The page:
’Superman: Doomsday’ is the latest DC animation project to earn a striking 1080p/VC-1 transfer from Warner Brothers, and it’s another one that renders every stroke and splash of the animators’ crisp lineart and vivid palette with precision. Colors are vibrant and bold, blacks are deep and inky, and contrast is bright and fitting to the source material. As is typical of 2D animation, some distracting banding and minor aliasing does pop up from time to time, but it doesn’t substantially detract from the transfer’s overall impact. Likewise, minor animation mishaps and lineart inconsistencies are more noticeable when viewed at such a high resolution, but any flaws should be taken as a testament to the transfer’s detail rather than the revelation of a more sinister technical issue. Better still, the image is crystal clear and doesn’t suffer from any significant artifacting or noise.
As it stands, ‘Superman: Doomsday’ will make an attractive addition to any comic or animation fan’s home video library. I doubt many people will enjoy the film itself, but everyone can agree that this is yet another release that proves 2D animation can look great in high definition.
Whether it should be attributed to the film’s limited sound design or the disc’s lackluster audio presentation, ‘Superman: Doomsday’s standard Dolby Digital 5.1 surround track failed to engage or excite me. Dialogue is crisp and nicely prioritized amidst the occasionally chaotic soundscape, but the front-heavy soundfield lacks the LFE oomph and rear speaker support I’ve come to expect from other comparable high definition releases. Ambience is light and stagey, interior acoustics are underwhelming, and directionality is fairly loose. Worse still, while channel pans are thankfully smooth, the majority of the blasts and environmental destruction that occurs on screen sounds dull and flat.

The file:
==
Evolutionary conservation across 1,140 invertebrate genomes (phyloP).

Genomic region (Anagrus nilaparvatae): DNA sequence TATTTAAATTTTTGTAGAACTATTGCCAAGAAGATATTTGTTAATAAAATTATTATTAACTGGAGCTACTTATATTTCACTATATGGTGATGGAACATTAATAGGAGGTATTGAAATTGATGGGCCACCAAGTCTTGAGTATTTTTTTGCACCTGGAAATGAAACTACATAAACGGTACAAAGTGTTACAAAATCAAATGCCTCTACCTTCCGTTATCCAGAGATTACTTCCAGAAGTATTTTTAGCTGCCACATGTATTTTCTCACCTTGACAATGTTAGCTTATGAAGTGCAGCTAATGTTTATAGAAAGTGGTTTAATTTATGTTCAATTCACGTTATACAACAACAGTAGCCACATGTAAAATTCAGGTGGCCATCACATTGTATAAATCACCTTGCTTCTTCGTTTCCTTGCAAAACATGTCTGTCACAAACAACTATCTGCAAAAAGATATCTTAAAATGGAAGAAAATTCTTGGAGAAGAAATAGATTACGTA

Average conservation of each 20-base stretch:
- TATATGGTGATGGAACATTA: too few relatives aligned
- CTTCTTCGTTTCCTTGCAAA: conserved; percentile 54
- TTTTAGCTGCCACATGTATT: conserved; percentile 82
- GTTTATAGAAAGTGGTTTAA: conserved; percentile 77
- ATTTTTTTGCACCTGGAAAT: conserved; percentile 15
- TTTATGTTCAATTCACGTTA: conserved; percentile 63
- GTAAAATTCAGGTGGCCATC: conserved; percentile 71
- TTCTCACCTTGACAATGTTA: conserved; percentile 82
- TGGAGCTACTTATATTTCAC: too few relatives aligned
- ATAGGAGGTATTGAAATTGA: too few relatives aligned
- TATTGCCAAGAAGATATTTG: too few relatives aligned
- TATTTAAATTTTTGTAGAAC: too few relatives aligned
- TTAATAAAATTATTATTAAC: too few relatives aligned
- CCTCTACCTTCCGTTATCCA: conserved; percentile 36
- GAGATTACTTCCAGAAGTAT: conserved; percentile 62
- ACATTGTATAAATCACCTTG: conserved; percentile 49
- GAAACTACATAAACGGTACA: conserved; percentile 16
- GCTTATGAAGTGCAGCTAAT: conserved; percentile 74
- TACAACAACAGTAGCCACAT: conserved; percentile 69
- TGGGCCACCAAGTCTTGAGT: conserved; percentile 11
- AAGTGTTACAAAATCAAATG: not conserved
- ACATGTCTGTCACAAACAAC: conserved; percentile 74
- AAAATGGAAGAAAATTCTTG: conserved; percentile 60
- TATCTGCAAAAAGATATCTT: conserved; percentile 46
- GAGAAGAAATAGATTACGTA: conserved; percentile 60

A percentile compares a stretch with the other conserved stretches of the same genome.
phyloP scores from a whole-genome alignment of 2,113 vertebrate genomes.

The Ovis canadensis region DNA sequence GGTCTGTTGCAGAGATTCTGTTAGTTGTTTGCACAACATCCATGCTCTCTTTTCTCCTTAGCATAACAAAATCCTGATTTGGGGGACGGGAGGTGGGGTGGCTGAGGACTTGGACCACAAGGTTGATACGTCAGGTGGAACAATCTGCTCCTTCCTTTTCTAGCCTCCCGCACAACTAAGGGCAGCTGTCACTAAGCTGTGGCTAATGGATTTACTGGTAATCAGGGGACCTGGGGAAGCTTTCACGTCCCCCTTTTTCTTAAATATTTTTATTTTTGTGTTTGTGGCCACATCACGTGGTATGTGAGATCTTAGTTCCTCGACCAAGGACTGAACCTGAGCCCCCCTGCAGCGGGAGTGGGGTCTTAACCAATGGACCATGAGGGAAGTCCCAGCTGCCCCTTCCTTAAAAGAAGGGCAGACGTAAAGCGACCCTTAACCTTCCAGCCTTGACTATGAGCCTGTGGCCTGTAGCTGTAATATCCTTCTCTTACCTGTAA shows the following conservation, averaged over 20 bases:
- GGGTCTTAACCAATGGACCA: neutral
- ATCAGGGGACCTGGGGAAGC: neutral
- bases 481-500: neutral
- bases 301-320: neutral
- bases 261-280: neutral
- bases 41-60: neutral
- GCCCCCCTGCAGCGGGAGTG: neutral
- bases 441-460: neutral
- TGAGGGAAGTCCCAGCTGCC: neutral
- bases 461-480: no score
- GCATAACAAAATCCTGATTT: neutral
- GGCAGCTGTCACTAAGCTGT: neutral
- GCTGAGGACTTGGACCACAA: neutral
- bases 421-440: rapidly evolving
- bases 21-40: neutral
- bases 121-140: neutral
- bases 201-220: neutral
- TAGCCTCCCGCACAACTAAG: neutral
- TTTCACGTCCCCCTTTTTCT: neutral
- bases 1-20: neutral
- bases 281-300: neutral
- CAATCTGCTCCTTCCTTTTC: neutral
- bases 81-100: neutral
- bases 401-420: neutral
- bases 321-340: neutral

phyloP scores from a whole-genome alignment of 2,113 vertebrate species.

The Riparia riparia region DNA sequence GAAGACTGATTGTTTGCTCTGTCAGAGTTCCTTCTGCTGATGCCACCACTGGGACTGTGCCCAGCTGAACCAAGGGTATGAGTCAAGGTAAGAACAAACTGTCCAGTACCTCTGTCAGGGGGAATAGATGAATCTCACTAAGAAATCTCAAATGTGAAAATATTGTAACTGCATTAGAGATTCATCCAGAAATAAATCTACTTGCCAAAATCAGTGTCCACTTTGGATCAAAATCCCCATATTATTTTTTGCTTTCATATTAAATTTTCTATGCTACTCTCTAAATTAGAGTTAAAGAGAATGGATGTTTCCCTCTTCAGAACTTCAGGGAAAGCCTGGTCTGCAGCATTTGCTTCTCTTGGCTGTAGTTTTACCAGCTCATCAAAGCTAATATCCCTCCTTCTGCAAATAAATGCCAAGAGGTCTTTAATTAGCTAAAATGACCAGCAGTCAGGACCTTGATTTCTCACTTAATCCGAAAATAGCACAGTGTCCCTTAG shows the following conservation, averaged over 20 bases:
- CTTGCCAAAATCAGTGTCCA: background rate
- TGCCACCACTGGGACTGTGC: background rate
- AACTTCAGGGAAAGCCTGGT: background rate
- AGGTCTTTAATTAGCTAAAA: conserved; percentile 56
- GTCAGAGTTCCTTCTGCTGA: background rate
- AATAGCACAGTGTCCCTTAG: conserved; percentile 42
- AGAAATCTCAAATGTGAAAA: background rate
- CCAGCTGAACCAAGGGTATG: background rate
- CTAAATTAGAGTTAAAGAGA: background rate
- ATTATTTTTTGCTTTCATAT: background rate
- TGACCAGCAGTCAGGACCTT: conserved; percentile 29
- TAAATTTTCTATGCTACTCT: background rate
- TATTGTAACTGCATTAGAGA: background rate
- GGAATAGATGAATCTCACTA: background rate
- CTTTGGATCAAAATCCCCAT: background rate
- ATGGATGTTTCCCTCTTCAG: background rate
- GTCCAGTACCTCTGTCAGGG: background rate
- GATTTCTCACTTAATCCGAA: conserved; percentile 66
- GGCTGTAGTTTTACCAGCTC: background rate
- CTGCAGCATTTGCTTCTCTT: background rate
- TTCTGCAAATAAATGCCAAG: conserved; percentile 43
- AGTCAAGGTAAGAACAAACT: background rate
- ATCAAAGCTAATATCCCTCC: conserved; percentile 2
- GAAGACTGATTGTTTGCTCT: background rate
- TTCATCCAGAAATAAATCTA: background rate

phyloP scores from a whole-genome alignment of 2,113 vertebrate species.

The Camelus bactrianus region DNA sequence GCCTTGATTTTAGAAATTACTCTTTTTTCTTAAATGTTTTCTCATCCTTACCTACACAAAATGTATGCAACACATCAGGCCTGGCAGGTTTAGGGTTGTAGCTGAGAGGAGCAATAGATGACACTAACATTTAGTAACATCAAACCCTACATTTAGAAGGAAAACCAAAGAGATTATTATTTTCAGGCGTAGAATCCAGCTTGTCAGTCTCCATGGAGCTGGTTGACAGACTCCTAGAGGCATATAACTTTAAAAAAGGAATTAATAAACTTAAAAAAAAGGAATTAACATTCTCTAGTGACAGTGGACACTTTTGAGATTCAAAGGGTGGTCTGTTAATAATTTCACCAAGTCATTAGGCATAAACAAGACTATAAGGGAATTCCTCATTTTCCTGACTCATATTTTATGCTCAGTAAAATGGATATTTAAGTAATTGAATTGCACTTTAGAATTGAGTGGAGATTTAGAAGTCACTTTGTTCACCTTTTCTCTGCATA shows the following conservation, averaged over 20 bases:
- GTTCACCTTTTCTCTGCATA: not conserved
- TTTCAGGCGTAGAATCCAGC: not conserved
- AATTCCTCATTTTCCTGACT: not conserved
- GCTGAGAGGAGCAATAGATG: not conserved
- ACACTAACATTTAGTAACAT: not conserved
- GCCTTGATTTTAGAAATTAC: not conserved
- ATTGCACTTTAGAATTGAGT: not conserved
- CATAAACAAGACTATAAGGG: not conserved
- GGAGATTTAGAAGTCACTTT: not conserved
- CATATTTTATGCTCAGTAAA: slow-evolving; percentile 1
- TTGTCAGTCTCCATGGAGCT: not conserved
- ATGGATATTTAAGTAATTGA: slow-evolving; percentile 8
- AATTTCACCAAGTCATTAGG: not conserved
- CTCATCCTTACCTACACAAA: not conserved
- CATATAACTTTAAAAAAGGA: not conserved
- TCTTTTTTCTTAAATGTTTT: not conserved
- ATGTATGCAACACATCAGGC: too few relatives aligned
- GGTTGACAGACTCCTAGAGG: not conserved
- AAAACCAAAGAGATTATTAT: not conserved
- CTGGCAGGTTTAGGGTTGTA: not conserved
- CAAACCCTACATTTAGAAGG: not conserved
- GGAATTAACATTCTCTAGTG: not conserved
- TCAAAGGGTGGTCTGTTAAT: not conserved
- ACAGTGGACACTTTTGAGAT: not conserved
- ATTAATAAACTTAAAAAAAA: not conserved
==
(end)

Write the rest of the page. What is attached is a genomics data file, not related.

Don’t get me wrong, there aren’t any glaring technical deficiencies to point to, but the mix sounds suspiciously similar to its standard DVD counterpart. While I don’t think a lossless track would have helped the film’s stilted sonics, it would have been nice to know for sure. Hopefully, Warner will catch up with every other BD studio and pair TrueHD or DTS HD MA tracks with every release.
The Blu-ray edition of ‘Superman: Doomsday’ includes most of the special features that appeared on the previously-released DVD (minus an interactive game), and even offers Supes fans some exclusive goodies in the form of two newly-produced behind-the-scenes featurettes and four bonus episodes of ‘Superman: The Animated Series.’ As usual, the video content is presented in standard definition.
Unless you live and breathe all things Superman, it’s tough to recommend ‘Superman: Doomsday’ to anyone. The Blu-ray edition is an easier sell since it boasts an impressive video transfer and a nice collection of supplements (including more than two hours of exclusive features), but its lackluster Dolby Digital audio track will prevent it from standing out in a crowd of better releases. All in all, I would suggest you rent ‘Superman: Doomsday’ before you give a purchase any serious consideration.